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Research Poster at Stanford Psychiatry Symposium on VR for Behavioral Change

Innovation can help engage in the transformational change in health issues. Collaborate for a better world—deep and profound innovation in the human condition can change the human experience (Greenleaf, 2017). "Technology can change personal experience by structuring it—by augmenting it—by replacing it" (Riva, 2017).

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Presenting Research Poster at Stanford's Innovations in Psychiatry & Behavior Health: VR and Behavior Change

Durnell's research poster presentation is on "Viewing a Crisis In VR:  A Different Approach to Behavioral Change."   This symposium will include discussions of virtual and augmented reality innovations and resources that are most likely to change the field including, but not limited to: emerging therapies and devices, impactful combinations of existing treatments with virtual reality, and models for how clinicians may collaborate on these innovations with computer scientists and engineers.

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Durnell Highlighted in 2017 Impact Report

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Department of Defense Presentation and Public Panel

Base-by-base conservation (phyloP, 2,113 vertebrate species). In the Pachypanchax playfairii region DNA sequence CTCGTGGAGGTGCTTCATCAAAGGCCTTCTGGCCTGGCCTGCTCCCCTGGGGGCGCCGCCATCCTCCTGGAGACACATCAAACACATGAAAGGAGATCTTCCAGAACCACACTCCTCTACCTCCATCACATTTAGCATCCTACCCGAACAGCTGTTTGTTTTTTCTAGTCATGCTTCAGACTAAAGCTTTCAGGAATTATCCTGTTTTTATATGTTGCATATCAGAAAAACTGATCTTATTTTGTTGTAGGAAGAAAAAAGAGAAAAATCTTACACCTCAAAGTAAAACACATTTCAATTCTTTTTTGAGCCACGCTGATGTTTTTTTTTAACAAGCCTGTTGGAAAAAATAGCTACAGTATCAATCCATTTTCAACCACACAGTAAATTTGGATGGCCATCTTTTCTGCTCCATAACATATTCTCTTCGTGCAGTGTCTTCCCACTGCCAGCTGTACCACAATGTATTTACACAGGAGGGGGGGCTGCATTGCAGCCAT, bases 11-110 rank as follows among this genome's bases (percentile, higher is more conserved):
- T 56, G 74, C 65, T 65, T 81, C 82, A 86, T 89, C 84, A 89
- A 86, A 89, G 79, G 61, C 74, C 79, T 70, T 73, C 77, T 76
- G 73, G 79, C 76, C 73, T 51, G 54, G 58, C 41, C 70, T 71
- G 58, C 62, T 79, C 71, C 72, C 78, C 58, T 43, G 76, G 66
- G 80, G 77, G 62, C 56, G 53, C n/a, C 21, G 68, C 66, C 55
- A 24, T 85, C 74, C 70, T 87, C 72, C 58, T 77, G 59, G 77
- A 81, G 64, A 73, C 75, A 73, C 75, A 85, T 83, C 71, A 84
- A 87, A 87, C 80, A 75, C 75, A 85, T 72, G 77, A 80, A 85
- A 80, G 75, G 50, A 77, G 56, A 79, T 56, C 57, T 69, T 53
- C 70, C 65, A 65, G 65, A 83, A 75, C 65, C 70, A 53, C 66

Durnell joined the United States Department of Defense in a simulation exercise aimed at countering terrorist messaging in Iraq and Syria.  On Jan. 17, 2017 at a public forum in Santa Barbara, Calif., Durnell and the panel described their experiences: the months of briefings on terrorism, culture, and the politics of the regions; teaming with Military Intelligence Special Operations to create audio, video, and graphic media to send to imams, tribal leaders, and even ISIL supporters and recent defectors; the real-time simulation with nearly 100 people in seven countries; and more. 

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Durnell Awarded the 2017 Mike R. Neal Legacy Scholarship Award

The Michael R. Neal Legacy Award is given annually to a student who demonstrates outstanding academic achievement, media innovation and collaboration with and support of fellow media scholars. After receiving the award, Durnell responded, "I am keenly aware that I would not be receiving this Michael R. Neal Legacy award without the support and dedication of the Media Psychology faculty.

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